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J Adolesc Health. 2010 Sep;47(3):270-6. doi: 10.1016/j.jadohealth.2010.02.001. Epub 2010 Apr 21.

Family weight talk and dieting: how much do they matter for body dissatisfaction and disordered eating behaviors in adolescent girls?

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  • 1Division of Epidemiology & Community Health, School of Public Health, University of Minnesota, Minneapolis, Minnesota 55454, USA. Neumark@epi.umn.edu

Abstract

PURPOSE:

To learn about parent weight talk, parent dieting, and family weight-teasing in the homes of adolescent girls at risk for obesity and weight-related problems. To examine associations between these family variables and girls' weight status, body satisfaction, and disordered eating behaviors.

METHODS:

Data were collected at baseline from girls participating in a school-based intervention to prevent weight-related problems. Participants included 356 adolescent girls from 12 high schools. The girls' mean age was 15.8 years; 46% were overweight or obese; and more than 75% were racial/ethnic minorities.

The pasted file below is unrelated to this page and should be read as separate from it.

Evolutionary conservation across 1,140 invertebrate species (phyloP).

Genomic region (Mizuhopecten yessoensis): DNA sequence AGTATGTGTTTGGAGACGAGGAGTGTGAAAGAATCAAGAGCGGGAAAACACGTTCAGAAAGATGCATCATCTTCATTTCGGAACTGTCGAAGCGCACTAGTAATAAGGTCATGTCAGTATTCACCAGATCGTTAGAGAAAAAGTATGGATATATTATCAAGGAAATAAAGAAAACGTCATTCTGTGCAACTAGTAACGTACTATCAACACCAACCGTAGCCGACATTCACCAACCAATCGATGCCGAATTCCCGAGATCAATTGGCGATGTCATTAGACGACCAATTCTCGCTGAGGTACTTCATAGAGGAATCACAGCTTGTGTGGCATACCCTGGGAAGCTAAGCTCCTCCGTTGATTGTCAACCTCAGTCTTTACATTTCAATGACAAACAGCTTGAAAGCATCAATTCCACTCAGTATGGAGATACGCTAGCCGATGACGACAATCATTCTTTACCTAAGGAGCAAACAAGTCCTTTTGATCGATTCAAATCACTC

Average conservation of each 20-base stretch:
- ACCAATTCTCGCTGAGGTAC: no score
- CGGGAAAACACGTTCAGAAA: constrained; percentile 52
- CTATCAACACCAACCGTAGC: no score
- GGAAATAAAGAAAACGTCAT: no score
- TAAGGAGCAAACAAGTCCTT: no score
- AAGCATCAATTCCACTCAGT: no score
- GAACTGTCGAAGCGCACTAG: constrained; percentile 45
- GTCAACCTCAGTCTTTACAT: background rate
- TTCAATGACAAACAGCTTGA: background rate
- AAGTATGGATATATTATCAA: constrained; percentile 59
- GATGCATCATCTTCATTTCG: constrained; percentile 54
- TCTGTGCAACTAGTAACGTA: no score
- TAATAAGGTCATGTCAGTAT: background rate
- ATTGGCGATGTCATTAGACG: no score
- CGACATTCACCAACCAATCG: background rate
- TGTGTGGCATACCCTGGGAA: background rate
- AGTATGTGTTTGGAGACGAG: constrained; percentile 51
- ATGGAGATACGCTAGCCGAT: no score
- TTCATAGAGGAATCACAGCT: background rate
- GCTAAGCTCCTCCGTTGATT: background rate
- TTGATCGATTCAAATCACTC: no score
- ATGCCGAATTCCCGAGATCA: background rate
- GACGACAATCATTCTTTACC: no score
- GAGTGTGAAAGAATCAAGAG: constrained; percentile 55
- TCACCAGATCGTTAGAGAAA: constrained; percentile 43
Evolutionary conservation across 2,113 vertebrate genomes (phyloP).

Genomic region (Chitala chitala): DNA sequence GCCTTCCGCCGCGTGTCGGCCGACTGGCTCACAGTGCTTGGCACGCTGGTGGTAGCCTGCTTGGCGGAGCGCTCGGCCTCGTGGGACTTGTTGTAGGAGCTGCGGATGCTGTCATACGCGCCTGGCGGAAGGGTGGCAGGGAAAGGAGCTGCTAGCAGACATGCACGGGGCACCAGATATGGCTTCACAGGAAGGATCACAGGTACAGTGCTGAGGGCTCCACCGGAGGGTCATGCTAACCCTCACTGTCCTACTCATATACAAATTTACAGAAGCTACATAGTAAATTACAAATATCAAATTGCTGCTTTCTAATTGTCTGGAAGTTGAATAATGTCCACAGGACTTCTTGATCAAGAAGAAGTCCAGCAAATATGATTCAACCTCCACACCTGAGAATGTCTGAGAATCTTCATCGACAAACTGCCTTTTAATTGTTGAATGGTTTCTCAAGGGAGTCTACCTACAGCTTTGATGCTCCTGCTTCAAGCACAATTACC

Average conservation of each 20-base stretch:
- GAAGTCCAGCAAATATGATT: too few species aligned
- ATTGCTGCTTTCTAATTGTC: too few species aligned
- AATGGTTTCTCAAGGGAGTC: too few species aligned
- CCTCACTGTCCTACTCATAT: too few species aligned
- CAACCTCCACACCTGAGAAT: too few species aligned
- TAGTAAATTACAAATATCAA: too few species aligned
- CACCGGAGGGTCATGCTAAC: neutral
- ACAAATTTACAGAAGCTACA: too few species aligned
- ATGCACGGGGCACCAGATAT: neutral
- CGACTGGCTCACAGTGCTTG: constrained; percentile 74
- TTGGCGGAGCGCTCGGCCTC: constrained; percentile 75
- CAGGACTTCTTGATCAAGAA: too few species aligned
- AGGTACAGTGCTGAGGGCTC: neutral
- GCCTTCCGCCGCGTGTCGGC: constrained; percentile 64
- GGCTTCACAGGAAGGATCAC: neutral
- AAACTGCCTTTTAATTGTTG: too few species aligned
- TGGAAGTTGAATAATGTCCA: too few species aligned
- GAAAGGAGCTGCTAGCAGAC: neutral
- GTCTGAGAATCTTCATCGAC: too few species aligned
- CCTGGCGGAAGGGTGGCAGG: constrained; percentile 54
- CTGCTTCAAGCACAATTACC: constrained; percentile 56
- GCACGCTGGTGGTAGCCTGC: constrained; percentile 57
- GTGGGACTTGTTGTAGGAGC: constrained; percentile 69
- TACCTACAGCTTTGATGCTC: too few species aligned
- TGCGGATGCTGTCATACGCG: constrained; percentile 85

RESULTS:

A high percentage of girls reported parent weight talk (i.e., comments about one's own weight and encouragement of daughter to diet), parent dieting, and family weight-teasing. For example, 45% of the girls reported that their mothers encouraged them to diet and 58% reported weight-teasing by family members. Weight-teasing was strongly associated with higher body mass index, body dissatisfaction, unhealthy and extreme weight control behaviors, and binge eating with loss of control in the girls. Parent weight talk, particularly by mothers, was associated with many disordered eating behaviors. Mother dieting was associated with girls' unhealthy and extreme weight control behaviors. In no instances were family weight talk and dieting variables associated with better outcomes in the girls.

CONCLUSIONS:

Parent weight-related comments and dieting behaviors, and family weight-teasing, may contribute to disordered eating behaviors in adolescent girls. Health care providers can help parents provide a supportive home environment by discouraging weight-based comments, which may be intended to be helpful, but can have unintentional harmful consequences.

KEYWORDS:

Adolescents; dieting; eating disorders; obesity; parent-child interaction; weight loss; weight-teasing

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